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25949: Wharram - news - To Haiti from Hampton Roads: Educator takes skills home (fwd)
To Haiti from Hampton Roads: Educator takes skills home
A trip sharing skills with Haitian teachers led Beatrice Fequiere to an
ongoing mission in her native country.
BY ANGELA FOREST
August 10 2005
NEWPORT NEWS -- Beatrice Fequiere had hazy memories of life in Haiti when
she left at age 7.
But the images she saw upon her return more than three decades later were
clear and unforgettable: Huge potholes in the roads, no traffic lights and
buildings without running water or indoor plumbing greeted Fequiere in 2003.
"For a country so rich in history, it hurts," said Fequiere, who is an
assistant principal at An Achievable Dream Academy. "It just breaks my heart
when I see that. They are such a proud people."
Known today for its political instability, violence, poverty and
environmental problems, Haiti in the 1800s carried out the world's only
successful slave rebellion against France. It was also the first country in
the Western Hemisphere to ban slavery.
A friend's request for Fequiere to come back to Haiti and train teachers
this summer gave her an opportunity to maybe change the country's present
For several days in early July, Fequiere taught 17 teachers from throughout
Haiti, using tools easy for them to access for their classes - playing
cards, dice and the elements of nature.
"I used dice and cards to do simple multiplication," Fequiere said. "And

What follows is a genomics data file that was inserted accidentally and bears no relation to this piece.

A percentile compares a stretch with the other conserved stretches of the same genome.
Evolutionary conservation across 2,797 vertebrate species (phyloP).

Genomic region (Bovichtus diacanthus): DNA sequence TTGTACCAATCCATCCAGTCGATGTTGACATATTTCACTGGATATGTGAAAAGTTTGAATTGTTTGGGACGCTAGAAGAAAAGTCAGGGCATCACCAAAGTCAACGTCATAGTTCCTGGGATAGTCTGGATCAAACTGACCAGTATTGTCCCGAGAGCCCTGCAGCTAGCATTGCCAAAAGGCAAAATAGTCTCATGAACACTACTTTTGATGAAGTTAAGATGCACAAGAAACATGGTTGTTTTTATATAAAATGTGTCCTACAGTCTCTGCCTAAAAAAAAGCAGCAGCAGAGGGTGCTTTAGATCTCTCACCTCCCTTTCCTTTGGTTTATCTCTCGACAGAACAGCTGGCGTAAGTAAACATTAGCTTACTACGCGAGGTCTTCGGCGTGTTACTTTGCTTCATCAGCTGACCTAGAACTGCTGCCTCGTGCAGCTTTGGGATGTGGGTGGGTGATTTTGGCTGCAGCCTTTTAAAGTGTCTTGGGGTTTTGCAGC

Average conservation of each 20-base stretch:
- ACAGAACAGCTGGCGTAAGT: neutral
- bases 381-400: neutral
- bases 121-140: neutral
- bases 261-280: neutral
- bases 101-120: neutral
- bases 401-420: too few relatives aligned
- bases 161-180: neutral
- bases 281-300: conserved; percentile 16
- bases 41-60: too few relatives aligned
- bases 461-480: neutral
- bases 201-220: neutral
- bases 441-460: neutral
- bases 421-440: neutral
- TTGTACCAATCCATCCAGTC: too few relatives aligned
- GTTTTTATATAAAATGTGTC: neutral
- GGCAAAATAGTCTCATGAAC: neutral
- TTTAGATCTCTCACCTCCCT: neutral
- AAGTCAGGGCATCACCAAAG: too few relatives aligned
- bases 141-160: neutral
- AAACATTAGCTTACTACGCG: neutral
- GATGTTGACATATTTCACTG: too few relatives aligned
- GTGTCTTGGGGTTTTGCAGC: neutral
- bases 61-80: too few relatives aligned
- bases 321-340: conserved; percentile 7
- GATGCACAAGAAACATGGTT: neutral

they showed me things. "One teacher showed me how they used the trees to
teach about the life cycle."
The workshops were at the Ecole Patriotique, a school that serves about 40
students in grades one through four.
The school is in Laogane, about two hours from Port-au-Prince, the capital
where Fequiere was born.
Fequiere's parents, who worked for the United Nations, left the country in
1967. The family lived in Zaire (now known as the Democratic Republic of
Congo) and Canada before coming to the United States. Fequiere became an
American citizen when she was 17.
"If it wasn't for my mom and dad having an education, that would be me back
there," she said. "That's why I decided to go back and help."
Despite media reports of armed gangs controlling the country, kidnappings
and illegal arrests, "I never felt in danger. I never felt threatened or
unsafe," Fequiere said.
Basic supplies such as books and paper are scarce in Haitian schools.
Still, the Patriotique school contained four donated computers, without
Internet access, that rely on generators for power.
A lack of funding keeps students from attending school more than four hours
a day. Just more than half of Haitian residents age 15 and older can read
and write, according to government statistics.
Most of the Patriotique's teachers had only a few weeks of training, said
Fequiere, and none had college degrees.
"But they were just as dedicated" as teachers in this country, she said.
In talking to students and interacting with teachers, "I was very proud to
be Haitian," Fequiere said. "They were poor and everything, but they're
doing the best they can with very little."
Fequiere hopes to tell Achievable Dream students about life in Haiti and her
travels there. She also has enlisted support from a few staff members and
teachers who want to accompany her when she returns to the country next
Donna McCuthen, a nurse, and Josephine Jones, a reading resource specialist,
both at Achievable Dream, said they would love to apply their job skills in
improving the lives of Haitians.
"I love reading and I love literacy," Jones said. "I'm sure I could learn
something and bring it back and modify it for (the Achievable Dream) kids."
Copyright © 2005, Daily Press